There are quite a few working on improving vaccines. “Epidemiology of vaccinations” is a meaningless term. You do epidemiology of diseases, and there have been numerous studies that show that when vaccination rates against a disease reach a threshold percentage, the disease rate drops. In some cases (smallpox) it disappears entirely.

          • feloniousgrammar

            One of the pernicious myths that has arisen over the past few years is the idea that things should be “perfectly safe.”

            Right, and by the same token, the actual risks and dangers need to be acknowledged. Informed consent is absolutely necessary. Why would an intelligent person not want to be given the truth so that they can make up their minds instead of being lied to? I have no problems with unvaccinated children being refused all public services and private services that don’t want to be responsible for infectious kids. But informed consent should not be optional.

            Women who can become pregnant and who have not had the MMR vaccine in the past should have a blood test to see if they are protected (immune). If they are not immune, they should receive the MMR vaccine. Women should not receive this vaccine if they are pregnant or planning to become pregnant within the next 4 weeks. The vaccine may harm the baby.

            WHO SHOULD NOT GET THIS VACCINE

            Persons who received a dose of MMR and developed an allergy from it.

            Persons who are severely allergic to the antibiotic neomycin (MMR contains a tiny amount of neomycin).

            Women who are pregnant (women should not become pregnant within 1 month of receiving MMR).

            Persons with a weakened immune system due to certain cancers and their treatment, HIV, steroid medicines, or other medicines that suppress the immune system.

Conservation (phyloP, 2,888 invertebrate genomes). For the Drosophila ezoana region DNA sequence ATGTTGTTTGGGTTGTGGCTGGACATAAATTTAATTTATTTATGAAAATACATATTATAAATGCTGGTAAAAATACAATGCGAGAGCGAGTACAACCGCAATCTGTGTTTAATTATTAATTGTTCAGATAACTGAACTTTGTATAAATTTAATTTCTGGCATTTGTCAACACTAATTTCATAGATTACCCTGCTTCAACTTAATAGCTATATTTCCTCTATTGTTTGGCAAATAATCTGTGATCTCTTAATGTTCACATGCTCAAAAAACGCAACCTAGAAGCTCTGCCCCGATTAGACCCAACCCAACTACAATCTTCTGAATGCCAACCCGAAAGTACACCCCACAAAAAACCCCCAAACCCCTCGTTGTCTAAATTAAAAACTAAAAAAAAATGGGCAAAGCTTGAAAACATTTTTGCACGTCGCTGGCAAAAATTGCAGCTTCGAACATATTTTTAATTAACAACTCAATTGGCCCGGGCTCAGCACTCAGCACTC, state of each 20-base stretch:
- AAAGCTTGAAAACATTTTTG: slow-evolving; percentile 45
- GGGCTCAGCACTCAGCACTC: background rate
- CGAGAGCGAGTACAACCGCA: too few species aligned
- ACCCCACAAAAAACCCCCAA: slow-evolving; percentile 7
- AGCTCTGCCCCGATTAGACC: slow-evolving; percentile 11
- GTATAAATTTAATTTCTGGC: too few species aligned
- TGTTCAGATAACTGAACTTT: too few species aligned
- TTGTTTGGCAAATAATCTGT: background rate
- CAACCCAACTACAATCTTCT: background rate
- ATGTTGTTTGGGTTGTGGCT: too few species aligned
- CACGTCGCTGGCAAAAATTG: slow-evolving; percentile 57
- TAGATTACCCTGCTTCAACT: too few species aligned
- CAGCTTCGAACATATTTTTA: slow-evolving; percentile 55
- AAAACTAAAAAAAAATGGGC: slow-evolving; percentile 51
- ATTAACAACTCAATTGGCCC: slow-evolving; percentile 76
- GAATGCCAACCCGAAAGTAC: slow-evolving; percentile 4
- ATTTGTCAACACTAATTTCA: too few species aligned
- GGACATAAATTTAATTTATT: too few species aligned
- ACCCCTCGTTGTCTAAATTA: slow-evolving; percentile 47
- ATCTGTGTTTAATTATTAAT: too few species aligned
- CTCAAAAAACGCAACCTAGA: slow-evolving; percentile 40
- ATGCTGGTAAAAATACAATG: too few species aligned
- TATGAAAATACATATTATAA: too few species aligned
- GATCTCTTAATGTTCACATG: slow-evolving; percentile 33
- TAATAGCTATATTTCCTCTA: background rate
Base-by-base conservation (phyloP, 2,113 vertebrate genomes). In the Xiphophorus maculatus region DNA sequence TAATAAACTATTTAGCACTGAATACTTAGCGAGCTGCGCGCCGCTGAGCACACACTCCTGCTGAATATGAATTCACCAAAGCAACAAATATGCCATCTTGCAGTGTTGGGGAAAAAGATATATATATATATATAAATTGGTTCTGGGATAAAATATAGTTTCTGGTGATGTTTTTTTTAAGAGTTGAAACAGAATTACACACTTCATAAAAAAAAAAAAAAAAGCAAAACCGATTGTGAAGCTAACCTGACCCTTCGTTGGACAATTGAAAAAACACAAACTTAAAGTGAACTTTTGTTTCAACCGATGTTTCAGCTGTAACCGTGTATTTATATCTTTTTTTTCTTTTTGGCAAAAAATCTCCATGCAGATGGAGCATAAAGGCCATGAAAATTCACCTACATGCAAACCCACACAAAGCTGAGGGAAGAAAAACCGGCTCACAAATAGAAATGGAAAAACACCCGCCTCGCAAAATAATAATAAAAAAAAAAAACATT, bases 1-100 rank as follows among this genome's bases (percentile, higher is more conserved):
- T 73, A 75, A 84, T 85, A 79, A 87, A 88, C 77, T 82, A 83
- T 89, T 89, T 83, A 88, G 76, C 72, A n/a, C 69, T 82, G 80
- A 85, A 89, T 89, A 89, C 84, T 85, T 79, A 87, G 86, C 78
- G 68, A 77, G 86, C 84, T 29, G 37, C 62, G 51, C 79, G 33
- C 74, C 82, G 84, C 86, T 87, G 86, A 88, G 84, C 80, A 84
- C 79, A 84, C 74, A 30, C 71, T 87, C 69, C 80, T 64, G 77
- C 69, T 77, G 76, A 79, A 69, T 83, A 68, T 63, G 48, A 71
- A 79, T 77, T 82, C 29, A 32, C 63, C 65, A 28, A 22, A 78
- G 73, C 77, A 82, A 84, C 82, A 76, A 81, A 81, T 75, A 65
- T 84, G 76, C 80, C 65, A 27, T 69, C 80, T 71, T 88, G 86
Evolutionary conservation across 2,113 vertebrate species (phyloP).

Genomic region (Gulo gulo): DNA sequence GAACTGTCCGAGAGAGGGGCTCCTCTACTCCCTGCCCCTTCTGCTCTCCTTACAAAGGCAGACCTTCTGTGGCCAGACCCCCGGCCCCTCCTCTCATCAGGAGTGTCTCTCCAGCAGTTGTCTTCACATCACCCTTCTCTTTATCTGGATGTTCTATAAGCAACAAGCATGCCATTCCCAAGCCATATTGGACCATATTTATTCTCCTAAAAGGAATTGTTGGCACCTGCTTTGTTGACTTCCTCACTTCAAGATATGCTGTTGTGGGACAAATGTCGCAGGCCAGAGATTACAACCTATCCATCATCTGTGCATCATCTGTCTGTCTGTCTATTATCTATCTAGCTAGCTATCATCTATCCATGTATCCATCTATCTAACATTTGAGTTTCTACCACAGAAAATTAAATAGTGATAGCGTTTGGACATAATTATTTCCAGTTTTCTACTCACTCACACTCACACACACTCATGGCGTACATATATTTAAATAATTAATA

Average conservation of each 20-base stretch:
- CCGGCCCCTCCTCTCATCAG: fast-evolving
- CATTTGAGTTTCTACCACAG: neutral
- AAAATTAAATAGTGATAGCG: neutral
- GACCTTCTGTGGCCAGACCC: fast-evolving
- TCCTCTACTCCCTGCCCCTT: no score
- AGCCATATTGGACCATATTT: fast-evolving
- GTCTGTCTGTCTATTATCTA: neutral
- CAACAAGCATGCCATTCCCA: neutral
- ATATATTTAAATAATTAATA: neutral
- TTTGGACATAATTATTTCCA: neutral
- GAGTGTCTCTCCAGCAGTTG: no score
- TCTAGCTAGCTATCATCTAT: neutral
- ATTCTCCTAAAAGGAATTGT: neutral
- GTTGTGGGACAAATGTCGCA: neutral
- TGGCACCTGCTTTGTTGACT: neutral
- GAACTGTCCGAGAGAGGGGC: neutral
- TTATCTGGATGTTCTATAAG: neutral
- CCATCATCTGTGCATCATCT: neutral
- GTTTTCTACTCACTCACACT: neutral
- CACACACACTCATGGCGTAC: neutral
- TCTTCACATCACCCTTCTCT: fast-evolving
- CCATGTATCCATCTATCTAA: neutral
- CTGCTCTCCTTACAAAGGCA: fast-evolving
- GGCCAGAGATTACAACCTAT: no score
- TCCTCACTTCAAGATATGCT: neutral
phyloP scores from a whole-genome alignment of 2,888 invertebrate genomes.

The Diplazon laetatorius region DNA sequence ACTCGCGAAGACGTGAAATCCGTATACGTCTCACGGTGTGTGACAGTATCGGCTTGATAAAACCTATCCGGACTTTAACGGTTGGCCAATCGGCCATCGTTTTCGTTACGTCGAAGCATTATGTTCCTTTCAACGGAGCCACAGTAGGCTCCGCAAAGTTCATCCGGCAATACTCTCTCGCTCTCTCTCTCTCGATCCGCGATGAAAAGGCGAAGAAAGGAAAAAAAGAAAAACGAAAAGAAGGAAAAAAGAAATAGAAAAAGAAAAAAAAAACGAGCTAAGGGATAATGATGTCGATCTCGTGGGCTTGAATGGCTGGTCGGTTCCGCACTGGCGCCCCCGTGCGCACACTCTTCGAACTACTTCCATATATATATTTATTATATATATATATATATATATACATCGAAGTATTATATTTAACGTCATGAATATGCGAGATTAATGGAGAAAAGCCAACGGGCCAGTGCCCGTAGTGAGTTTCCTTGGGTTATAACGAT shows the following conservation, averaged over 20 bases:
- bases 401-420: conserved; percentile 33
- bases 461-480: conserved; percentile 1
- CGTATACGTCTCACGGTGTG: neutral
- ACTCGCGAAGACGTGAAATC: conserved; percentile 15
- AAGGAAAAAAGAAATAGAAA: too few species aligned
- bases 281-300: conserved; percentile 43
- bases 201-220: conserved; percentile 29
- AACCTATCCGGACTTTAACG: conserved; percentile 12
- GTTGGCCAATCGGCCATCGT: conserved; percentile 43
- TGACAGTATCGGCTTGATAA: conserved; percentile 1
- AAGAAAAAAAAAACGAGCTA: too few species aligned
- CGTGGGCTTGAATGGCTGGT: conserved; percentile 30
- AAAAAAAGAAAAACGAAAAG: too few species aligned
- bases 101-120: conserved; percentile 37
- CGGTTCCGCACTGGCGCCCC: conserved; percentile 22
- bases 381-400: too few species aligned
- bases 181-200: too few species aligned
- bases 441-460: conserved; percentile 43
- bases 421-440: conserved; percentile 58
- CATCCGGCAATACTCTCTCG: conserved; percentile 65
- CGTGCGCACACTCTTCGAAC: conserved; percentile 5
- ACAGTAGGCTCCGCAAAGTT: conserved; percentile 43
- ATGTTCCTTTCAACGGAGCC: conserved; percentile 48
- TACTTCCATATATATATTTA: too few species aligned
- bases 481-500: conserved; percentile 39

Persons who are ill with something more severe than a cold or have a fever should reschedule their vaccination until after they are recovered.

            http://www.nlm.nih.gov/medlineplus/ency/article/002026.htm

            Unfortunately, we learn about certain exceptions the hard way.

          • Schneibster

            I think unvaccinated children shouldn’t be allowed in school and if they go and another child gets sick because they had denied them herd immunity their parents should be sued into the stone age.

          • donzaloog

            Agreed.

          • feloniousgrammar

            I agree. With rights come responsibilities. People who act contrary to the public good and harm others in the process need to be put in check. As a caregiver and as a person I’m serious as hell about epidemiology. When the SEIU organized caregivers and gave most of them health insurance, they remedied what should have been an obvious public health threat and a cruel irony. I’m all for strict quarantine when necessary, too. No one has the right to infect others with infectious diseases that can be prevented on behalf of their “freedom” or “liberty”.

            For those who are harmed by a vaccine for whatever reason, public funds should be used to give them whatever medical care they need as a result of it; and they should be compensated monetarily. Fair is fair. But anyone who doesn’t vaccinate for whatever reason, need to be isolated within reason from environments with a large population of children, pregnant women, the elderly, people who are immunosuppressed, and others who are vulnerable to life-threatening infections. The effects that measles has on children, seems minor to some parents who would rather their children got it for the benefit of natural immunity, but its effects on adults and the vulnerable can be devastating.

          • Schneibster

            You can get measles on your eyeballs. That’s generally permanent damage and scarring of the eye and functional blindness. I recall it being about one in a hundred cases. I don’t believe I’m off by an order of magnitude.